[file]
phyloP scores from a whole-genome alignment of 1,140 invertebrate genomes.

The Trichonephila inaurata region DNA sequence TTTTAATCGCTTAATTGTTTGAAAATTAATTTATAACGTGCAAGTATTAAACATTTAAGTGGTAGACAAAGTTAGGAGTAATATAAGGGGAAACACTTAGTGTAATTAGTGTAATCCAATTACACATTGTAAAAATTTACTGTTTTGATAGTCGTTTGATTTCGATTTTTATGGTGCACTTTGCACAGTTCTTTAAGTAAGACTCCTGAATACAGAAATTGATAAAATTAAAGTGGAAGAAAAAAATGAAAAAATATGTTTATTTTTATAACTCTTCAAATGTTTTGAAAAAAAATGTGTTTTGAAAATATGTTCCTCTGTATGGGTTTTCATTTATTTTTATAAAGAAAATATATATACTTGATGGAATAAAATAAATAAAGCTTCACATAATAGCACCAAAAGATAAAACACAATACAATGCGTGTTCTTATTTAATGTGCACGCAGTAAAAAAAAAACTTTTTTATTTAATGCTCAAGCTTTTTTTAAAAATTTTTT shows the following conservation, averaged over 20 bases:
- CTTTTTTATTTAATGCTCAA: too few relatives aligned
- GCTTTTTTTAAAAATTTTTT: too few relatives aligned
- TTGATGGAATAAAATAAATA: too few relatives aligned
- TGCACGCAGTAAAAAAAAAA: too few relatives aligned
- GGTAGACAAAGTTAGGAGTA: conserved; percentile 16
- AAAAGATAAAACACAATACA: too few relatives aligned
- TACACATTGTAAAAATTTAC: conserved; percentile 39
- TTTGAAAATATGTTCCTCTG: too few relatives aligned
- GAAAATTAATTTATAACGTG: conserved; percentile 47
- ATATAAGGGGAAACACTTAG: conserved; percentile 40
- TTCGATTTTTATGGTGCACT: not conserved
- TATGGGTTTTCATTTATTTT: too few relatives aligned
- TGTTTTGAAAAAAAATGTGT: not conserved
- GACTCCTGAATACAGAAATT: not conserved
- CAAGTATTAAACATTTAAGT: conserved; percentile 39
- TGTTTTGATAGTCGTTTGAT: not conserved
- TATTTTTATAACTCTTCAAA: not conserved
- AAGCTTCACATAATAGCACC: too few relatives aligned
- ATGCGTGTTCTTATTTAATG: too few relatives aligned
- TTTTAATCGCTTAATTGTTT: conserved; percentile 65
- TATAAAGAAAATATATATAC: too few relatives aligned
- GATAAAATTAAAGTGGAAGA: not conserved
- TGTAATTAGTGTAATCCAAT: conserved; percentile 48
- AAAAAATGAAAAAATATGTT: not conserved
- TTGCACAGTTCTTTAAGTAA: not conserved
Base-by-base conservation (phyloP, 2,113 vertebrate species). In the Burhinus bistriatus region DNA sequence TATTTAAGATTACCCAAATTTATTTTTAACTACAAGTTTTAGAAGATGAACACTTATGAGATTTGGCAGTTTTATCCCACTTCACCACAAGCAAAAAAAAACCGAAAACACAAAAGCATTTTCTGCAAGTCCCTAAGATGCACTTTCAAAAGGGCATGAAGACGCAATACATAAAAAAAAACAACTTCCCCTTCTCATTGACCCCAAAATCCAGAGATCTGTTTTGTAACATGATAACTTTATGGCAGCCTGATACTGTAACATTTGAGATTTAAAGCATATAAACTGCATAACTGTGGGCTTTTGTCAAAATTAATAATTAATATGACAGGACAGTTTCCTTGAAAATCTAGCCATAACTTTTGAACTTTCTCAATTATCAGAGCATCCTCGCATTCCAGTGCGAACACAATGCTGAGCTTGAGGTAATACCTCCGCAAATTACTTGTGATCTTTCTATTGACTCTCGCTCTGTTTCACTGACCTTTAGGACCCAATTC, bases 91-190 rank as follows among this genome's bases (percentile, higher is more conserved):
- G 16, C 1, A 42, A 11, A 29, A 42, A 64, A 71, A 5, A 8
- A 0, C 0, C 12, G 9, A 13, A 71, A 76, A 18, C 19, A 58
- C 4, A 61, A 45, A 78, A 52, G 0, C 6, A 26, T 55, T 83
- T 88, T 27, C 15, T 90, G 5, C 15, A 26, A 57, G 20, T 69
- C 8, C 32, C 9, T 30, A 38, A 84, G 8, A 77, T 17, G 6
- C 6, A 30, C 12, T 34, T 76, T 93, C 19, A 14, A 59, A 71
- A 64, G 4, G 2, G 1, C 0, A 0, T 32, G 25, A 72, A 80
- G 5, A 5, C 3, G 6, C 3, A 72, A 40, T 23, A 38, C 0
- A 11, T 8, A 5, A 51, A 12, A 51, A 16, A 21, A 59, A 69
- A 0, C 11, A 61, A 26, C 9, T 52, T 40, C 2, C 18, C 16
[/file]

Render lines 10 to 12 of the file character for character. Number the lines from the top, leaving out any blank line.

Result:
- TTTGAAAATATGTTCCTCTG: too few relatives aligned
- GAAAATTAATTTATAACGTG: conserved; percentile 47
- ATATAAGGGGAAACACTTAG: conserved; percentile 40